Students lying down en masse on King's ParadeTom Dorrington

At midday, King’s Parade was awash with a sea of blue-clad schoolchildren protesting rising sea levels and flooding as a result of climate change.

The bells of Great St Mary’s church signalled the start of the lie-in, prompting protestors to lie on the ground for a total of eleven minutes, creating a visual representation of a flood.

Organised by Cambridge Schools Eco-Council, the protest was part of the third consecutive monthly UK-wide strikes by school children, coordinated by environmental advocacy group YouthStrike4Climate. Similar protests have been taking place around the world. The last protest on Tuesday 15th March saw an estimated 1.4 million people taking part, with students walking out of schools in 2,233 cities and towns in 128 countries.

The global strikes were prompted by the activism of Greta Thunberg, a sixteen year old Swedish student who has spent every Friday since last August camped outside Swedish parliament in protest of climate change. UK schoolchildren are calling for a general mobilisation during the next Global Strike for Future on the 24th of May.

UK schoolchildren are calling for a general mobilisation during the next Global Strike for Future on the 24th of MayTom Dorrington

The protest began at 9:30am at Shire Hall where students were joined by Rowan Williams, former archbishop of Canterbury and Master of Magdalene College, for a teach-in on climate change. Williams said he was “delighted” to be able to support the student protestors, commenting “it’s a great sign of hope that so many of our young people are willing to stand up and be counted on the subject of climate change. This is their world, and our generation has come close to wrecking it. I hope their clear voices will prompt us all to respond to the crisis with greater energy and imagination.”

Following the teach-in, at 11am the protestors marched down Castle Hill and Trinity Parade before arriving at King’s Parade. Protestors gave speeches, demanding that local authorities and government declare a climate emergency. The students promised to continue the Youth Strikes until their demands are acted on, and called on the public to join the next 24th of May Global Strike for Future.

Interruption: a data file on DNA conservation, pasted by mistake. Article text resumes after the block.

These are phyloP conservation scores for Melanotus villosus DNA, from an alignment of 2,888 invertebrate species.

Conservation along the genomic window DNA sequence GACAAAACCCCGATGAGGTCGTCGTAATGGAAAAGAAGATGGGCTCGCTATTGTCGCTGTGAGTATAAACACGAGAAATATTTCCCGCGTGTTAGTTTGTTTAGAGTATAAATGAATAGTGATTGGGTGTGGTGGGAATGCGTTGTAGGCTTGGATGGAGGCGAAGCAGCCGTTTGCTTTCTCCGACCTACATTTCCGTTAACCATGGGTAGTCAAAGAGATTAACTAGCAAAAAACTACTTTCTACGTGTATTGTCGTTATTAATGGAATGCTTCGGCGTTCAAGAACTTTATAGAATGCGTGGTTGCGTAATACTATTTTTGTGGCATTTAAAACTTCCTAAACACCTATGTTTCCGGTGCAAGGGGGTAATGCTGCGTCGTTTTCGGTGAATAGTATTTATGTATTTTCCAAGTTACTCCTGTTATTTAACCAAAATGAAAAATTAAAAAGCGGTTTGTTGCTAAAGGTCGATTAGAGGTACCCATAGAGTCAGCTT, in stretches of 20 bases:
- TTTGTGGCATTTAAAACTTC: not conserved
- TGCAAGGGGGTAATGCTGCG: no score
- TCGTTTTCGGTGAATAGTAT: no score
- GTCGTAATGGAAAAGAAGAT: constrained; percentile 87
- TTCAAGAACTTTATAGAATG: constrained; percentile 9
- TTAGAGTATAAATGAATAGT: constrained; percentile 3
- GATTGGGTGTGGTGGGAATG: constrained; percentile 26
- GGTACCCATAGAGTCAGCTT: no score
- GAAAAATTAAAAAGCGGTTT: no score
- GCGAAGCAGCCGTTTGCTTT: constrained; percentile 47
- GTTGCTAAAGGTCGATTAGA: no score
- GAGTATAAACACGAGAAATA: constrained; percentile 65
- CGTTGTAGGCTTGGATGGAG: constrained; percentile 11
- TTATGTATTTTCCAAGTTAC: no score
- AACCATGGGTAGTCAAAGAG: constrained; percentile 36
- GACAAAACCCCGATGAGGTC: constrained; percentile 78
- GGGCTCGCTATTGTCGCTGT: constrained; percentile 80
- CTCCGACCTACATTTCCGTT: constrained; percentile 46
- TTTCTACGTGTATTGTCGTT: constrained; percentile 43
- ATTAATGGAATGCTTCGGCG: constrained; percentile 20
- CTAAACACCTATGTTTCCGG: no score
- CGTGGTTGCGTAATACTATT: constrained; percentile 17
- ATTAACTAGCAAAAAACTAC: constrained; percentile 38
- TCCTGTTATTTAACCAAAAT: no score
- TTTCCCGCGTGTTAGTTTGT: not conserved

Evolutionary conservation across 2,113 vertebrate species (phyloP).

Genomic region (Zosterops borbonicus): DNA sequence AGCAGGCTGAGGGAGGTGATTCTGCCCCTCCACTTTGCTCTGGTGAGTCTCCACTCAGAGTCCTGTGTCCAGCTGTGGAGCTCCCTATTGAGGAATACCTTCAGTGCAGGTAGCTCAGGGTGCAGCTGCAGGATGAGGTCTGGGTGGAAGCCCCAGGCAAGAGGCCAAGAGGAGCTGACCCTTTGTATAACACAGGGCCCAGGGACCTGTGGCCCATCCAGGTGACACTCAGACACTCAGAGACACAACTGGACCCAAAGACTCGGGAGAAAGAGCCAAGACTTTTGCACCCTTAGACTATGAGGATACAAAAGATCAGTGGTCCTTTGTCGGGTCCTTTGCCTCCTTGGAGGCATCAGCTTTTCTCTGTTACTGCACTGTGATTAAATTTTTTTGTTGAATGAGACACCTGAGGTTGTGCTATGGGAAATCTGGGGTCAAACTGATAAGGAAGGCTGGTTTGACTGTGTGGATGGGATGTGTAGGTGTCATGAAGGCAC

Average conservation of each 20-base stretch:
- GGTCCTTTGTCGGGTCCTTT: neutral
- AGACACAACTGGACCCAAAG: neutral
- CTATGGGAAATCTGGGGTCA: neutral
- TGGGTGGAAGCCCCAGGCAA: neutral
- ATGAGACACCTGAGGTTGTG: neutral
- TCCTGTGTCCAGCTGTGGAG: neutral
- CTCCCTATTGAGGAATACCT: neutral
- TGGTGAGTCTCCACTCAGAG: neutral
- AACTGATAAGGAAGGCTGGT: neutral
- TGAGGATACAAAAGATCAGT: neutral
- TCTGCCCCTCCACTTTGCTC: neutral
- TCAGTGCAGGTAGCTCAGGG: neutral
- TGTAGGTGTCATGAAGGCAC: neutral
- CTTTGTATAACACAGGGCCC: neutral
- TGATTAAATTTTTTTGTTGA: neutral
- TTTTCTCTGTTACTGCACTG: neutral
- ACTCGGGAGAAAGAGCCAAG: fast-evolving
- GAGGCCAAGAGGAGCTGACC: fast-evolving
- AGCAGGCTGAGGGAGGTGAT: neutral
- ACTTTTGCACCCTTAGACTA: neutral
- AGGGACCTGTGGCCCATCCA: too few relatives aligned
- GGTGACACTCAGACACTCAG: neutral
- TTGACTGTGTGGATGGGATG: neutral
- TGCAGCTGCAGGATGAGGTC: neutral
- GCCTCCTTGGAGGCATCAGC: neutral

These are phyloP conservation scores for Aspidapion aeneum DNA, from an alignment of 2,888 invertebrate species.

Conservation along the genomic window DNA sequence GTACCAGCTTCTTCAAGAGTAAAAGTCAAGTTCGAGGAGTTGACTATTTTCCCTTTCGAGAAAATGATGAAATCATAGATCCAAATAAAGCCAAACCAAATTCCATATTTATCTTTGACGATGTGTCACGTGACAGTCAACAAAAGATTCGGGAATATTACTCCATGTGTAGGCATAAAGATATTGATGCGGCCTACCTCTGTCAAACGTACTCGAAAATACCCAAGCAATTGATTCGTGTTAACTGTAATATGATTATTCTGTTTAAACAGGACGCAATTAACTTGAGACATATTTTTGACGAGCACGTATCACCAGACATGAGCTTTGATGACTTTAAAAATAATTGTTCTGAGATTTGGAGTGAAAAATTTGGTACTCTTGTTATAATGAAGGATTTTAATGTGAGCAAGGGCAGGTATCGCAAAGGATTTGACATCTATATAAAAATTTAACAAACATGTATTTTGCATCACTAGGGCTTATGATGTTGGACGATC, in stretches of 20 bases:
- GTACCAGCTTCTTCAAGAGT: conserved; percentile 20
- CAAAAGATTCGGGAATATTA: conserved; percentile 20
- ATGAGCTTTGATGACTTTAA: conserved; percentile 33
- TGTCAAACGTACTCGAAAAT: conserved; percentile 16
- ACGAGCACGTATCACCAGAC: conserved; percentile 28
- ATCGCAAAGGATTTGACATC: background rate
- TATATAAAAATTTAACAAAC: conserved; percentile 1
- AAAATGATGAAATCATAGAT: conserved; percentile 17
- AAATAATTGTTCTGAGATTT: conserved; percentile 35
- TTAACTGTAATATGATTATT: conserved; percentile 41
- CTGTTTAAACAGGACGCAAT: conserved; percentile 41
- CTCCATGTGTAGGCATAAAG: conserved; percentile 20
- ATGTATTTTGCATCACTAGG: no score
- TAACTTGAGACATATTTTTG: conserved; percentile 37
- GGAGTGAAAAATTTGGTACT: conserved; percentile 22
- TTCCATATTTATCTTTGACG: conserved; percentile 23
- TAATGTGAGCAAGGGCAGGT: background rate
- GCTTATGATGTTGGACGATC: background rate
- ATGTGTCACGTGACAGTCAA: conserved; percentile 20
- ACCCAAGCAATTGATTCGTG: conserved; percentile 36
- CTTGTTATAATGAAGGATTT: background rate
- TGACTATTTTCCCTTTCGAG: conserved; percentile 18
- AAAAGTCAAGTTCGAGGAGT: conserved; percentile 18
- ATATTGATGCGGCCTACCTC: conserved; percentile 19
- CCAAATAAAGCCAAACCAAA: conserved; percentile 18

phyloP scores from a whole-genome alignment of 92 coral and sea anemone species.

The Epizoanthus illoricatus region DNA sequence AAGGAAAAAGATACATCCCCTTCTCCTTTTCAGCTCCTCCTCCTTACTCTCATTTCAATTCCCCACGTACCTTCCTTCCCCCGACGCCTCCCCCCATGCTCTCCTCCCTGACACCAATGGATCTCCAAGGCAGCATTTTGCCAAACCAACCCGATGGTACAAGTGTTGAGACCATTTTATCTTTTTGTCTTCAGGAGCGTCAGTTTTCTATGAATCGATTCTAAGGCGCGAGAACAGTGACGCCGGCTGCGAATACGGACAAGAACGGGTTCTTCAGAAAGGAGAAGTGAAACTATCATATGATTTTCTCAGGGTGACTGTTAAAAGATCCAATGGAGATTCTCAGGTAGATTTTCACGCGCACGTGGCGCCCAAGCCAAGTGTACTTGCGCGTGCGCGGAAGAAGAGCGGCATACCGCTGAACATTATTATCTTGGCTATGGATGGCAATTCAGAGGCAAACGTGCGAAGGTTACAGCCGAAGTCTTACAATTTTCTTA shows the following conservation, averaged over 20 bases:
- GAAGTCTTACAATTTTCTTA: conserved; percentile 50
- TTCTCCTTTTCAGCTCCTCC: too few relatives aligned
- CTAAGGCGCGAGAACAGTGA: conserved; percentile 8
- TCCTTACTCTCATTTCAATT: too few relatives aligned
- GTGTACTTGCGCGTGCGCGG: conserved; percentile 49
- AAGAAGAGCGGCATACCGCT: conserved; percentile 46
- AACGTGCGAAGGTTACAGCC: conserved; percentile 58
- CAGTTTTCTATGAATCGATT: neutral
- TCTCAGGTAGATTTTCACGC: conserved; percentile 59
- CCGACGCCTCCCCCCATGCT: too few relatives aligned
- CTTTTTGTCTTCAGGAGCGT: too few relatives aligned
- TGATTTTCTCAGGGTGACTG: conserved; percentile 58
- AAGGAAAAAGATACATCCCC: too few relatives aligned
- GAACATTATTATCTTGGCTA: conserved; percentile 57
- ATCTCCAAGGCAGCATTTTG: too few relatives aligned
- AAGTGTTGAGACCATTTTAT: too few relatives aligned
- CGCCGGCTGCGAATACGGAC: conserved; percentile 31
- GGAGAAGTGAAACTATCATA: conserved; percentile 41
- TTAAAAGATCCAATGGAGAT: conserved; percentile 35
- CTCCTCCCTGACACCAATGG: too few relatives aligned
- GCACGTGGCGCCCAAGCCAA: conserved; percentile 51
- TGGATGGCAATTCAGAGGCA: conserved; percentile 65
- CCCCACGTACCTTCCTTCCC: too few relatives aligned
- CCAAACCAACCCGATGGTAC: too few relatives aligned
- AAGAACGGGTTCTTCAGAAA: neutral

Thee ‘lie-in’ was intended to represent the findings of the recent IPCC report which stressed that we have just eleven years left at current emission levels before global temperatures rise about the recommended 1.5°C. One protestor, 12 year old Ella Hone of Chesterton Community College said the visual representation of a flood was “a really interesting way of showing people what’s going to happen in our future.”


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The protest took the theme of flooding and sea level rise just a month after Cyclone Idai swept through Mozambique and Zimbabwe. A UN official said the cyclone may prove to be one of the worst weather-related disasters ever in the Southern Hemisphere. The student protesters today stressed that those least responsible for climate change are suffering the most from it, with communities in the Global South already being disportionately impacted today.

Jona David, a thirteen year old student at King’s School and the UN Child Author of The Cosmic Climate Invention said: “our message is simple – the risks are real. Climate change will cost us everything. Children all over the world are already living these impacts [of floods] – it’s unjust and irresponsible. We don’t feel that our decision-makers truly understand, so we’re using street theatre – our own bodies – to tell the world.”

Speaking of the potential impact of flooding to Cambridge, Jona told Varsity that “Cambridge is our home – a brilliant, global university and city in a vulnerable wetland fen. If we can’t change our ways in time, we’ll lose everything to the floods that will come.”

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